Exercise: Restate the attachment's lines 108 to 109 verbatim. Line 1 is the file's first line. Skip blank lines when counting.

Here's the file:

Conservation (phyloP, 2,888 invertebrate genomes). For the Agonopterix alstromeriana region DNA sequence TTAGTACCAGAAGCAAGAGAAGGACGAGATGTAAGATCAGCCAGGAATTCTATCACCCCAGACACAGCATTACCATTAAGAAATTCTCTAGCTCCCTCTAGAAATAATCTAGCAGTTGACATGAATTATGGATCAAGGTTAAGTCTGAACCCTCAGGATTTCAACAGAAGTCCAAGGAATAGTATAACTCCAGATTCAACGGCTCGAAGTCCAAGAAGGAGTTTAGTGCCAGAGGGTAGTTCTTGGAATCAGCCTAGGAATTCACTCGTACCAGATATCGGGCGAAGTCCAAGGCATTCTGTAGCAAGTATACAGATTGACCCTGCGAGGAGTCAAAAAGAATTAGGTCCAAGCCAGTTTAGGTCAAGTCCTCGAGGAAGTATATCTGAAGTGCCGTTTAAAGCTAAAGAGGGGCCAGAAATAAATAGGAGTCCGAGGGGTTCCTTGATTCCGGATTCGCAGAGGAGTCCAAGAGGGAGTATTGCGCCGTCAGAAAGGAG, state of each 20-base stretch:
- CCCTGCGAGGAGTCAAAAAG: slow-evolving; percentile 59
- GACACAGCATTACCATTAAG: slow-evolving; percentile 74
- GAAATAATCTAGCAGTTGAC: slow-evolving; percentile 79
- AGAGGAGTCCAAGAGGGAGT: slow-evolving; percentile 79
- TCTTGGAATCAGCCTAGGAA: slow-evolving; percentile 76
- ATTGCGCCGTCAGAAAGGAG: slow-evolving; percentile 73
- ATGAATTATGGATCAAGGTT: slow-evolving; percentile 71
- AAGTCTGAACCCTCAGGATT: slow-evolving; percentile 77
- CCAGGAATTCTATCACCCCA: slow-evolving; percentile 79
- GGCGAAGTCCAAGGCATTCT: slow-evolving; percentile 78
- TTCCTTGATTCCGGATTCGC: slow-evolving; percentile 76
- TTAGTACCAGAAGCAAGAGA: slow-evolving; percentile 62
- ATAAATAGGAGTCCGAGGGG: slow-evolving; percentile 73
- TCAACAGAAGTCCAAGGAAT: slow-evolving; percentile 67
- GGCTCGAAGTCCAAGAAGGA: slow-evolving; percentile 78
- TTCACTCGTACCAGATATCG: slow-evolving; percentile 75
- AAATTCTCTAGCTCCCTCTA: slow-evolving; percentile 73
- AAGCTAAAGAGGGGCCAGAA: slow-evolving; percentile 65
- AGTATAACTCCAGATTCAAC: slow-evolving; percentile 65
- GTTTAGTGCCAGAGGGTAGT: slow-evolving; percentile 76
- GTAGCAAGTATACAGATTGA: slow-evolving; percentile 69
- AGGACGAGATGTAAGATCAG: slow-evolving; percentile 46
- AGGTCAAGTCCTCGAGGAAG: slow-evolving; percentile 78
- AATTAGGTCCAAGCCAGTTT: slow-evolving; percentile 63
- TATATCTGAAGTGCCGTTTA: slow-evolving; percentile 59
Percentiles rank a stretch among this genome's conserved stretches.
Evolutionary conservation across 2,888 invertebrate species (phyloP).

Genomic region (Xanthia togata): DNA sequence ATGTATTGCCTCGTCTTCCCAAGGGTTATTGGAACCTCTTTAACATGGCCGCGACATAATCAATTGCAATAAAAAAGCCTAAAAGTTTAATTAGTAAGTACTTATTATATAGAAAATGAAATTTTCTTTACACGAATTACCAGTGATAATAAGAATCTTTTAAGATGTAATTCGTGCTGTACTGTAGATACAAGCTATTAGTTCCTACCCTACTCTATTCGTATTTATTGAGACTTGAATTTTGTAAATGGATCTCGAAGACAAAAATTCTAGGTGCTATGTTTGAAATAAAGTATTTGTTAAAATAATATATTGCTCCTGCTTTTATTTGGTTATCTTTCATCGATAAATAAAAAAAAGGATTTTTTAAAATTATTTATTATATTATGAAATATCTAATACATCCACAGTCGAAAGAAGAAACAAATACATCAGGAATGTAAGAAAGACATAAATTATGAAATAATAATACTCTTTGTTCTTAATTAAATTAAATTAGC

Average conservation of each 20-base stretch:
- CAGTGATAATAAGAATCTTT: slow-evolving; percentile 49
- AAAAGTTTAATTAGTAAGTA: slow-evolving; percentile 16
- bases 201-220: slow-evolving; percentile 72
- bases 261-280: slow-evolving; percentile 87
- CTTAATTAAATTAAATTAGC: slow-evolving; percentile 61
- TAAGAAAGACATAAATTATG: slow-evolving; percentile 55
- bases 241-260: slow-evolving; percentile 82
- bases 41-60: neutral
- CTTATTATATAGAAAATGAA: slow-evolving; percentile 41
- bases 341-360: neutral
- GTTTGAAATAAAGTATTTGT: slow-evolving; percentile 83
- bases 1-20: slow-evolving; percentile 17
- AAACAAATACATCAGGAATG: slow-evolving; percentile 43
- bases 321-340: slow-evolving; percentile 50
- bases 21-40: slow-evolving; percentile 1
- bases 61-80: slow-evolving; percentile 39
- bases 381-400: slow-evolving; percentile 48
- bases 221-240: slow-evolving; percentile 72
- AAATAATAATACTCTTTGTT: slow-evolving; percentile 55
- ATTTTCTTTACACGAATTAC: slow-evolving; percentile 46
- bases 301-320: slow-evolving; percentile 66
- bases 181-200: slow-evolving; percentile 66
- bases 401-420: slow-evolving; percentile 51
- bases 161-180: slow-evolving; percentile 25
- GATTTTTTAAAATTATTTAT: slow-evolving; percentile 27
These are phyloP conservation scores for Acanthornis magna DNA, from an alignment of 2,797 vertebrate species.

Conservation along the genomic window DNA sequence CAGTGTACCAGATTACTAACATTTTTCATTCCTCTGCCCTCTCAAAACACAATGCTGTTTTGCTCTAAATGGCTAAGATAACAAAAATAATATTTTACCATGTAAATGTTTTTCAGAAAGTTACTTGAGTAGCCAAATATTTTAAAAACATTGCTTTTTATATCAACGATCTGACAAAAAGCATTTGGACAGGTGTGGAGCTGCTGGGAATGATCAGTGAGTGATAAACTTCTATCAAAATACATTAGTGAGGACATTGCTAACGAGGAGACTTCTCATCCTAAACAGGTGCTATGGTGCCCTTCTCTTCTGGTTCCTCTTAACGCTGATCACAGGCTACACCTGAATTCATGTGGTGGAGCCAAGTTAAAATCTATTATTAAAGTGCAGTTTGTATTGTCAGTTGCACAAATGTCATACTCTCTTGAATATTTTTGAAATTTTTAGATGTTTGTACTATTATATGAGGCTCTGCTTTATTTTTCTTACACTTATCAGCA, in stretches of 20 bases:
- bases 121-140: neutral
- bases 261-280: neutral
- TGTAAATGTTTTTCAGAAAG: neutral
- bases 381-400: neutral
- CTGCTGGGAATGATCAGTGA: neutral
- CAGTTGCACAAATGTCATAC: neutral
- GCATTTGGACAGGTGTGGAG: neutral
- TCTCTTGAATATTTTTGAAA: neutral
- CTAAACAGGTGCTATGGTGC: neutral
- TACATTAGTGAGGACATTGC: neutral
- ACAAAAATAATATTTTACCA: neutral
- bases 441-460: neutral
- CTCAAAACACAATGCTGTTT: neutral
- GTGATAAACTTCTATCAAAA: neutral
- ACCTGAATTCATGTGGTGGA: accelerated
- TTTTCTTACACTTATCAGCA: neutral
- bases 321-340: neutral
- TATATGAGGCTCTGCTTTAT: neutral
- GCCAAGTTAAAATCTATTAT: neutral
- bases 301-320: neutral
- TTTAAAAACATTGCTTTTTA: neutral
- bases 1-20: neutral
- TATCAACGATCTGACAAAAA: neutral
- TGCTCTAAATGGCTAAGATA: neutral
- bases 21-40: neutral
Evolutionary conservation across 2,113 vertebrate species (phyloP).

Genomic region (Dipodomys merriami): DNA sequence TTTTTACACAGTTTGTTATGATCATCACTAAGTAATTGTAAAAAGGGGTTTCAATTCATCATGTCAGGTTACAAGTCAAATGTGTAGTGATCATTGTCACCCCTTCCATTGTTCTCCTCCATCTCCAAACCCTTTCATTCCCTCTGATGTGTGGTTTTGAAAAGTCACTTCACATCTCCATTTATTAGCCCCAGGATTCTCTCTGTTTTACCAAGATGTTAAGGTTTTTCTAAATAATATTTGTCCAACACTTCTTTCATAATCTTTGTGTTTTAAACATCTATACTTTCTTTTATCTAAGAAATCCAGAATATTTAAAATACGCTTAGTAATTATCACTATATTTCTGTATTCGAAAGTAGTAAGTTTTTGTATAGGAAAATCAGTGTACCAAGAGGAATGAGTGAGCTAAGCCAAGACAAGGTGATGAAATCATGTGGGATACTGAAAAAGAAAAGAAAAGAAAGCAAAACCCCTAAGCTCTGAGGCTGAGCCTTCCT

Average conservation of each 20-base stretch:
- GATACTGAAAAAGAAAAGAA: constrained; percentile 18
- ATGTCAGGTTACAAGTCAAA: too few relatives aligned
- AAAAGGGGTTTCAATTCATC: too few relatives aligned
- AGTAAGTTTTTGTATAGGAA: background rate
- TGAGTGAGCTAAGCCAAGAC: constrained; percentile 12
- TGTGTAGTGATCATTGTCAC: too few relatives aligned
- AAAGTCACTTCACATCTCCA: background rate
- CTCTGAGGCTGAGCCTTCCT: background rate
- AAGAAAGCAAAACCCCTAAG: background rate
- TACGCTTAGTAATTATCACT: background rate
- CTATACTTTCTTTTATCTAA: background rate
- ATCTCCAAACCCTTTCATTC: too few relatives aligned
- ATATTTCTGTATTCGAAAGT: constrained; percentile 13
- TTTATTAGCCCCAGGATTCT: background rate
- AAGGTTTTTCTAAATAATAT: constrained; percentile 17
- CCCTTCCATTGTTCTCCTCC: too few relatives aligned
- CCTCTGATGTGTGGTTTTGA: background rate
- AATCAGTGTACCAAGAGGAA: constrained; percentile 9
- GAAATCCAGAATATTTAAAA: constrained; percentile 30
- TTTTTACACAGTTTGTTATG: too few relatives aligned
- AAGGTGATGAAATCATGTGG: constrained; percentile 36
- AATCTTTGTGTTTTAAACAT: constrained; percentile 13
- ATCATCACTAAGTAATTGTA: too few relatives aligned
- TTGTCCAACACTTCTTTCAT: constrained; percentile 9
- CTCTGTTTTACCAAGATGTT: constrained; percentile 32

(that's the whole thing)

- ATCATCACTAAGTAATTGTA: too few relatives aligned
- TTGTCCAACACTTCTTTCAT: constrained; percentile 9